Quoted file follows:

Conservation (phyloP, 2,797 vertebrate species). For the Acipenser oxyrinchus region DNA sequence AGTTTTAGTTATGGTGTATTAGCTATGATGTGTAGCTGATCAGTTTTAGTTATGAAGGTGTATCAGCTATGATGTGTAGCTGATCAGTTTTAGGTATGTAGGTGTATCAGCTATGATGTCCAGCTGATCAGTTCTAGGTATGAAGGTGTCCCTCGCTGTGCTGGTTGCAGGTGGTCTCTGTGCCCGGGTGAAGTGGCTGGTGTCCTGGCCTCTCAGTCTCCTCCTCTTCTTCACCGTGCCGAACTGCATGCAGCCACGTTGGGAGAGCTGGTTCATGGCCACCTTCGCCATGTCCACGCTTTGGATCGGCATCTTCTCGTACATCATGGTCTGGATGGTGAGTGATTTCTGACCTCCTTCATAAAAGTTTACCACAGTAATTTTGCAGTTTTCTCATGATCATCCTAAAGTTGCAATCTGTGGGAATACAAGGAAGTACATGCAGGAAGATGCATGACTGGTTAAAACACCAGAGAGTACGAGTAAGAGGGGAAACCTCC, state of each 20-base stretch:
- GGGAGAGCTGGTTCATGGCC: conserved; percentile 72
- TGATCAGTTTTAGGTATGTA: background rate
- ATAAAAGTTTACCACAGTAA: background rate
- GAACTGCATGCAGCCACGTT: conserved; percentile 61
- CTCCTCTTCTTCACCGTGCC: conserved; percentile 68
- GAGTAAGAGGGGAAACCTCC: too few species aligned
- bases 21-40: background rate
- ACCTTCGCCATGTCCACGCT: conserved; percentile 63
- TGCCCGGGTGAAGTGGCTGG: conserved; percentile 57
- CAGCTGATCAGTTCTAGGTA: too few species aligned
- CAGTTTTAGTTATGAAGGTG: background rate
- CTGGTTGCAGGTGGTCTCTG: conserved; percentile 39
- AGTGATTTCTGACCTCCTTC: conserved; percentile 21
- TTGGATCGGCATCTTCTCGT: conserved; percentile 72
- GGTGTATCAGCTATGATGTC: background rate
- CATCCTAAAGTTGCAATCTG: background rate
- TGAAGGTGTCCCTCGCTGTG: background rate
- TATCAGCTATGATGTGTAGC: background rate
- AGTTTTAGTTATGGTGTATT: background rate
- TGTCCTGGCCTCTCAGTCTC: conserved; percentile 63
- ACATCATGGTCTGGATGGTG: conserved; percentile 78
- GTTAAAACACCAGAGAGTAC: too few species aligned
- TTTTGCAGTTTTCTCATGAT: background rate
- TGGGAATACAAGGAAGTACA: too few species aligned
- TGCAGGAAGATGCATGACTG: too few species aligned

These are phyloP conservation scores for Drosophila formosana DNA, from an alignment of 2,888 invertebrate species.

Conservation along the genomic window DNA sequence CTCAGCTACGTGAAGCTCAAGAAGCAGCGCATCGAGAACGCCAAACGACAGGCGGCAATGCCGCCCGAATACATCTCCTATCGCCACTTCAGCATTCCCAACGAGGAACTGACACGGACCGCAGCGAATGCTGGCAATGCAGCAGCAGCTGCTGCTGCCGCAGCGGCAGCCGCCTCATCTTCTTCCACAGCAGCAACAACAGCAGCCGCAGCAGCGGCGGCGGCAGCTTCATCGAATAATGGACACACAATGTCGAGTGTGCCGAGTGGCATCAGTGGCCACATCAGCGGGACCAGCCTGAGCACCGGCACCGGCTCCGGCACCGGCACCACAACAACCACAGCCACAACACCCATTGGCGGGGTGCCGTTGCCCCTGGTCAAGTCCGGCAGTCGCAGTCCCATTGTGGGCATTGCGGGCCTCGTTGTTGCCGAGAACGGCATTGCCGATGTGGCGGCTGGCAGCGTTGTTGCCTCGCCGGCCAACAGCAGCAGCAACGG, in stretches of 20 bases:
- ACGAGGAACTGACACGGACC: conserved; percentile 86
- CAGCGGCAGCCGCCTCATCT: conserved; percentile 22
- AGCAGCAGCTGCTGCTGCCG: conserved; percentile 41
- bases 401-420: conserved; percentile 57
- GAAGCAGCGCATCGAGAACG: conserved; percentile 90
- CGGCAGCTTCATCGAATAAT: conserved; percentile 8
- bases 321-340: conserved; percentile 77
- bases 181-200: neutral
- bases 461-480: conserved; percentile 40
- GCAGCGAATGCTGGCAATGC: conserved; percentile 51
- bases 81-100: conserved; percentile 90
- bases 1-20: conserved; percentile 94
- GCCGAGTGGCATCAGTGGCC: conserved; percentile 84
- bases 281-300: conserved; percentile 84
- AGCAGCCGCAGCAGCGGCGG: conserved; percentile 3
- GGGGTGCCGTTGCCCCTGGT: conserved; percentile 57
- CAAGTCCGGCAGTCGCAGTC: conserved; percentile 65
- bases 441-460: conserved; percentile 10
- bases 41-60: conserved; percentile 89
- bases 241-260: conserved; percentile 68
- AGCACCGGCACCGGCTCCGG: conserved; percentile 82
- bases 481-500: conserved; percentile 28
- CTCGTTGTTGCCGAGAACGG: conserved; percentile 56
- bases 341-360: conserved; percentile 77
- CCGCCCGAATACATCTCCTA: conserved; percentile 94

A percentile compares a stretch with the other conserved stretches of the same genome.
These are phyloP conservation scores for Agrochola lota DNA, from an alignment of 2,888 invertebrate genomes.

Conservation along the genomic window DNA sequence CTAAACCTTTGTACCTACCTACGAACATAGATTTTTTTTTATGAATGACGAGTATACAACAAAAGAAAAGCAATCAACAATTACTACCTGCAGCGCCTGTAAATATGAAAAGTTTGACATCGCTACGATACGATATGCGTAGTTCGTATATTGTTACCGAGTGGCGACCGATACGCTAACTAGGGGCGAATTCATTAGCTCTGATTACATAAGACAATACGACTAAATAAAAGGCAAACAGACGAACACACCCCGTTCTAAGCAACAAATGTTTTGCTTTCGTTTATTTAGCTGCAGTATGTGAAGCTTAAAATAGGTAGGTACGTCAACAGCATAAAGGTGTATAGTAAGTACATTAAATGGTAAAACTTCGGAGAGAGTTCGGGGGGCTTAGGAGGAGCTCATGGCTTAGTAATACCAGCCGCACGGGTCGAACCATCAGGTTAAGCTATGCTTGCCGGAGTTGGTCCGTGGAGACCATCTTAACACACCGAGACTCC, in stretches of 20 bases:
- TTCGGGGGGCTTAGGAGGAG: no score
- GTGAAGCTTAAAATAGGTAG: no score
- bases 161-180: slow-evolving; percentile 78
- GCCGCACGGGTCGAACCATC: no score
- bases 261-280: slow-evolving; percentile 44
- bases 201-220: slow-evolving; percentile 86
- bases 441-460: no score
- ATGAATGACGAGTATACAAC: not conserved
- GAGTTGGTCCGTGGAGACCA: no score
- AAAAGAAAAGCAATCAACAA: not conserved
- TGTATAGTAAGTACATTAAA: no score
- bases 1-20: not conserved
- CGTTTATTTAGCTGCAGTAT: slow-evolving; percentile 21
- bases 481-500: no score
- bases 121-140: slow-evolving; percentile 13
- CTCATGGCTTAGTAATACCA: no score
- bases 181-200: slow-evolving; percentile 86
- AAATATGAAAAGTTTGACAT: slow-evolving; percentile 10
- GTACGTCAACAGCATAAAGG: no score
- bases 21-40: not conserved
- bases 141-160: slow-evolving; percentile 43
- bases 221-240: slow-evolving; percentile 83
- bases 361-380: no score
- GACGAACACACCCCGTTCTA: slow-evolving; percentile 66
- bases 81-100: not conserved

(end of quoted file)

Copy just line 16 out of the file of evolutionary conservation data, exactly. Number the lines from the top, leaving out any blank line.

- GGTGTATCAGCTATGATGTC: background rate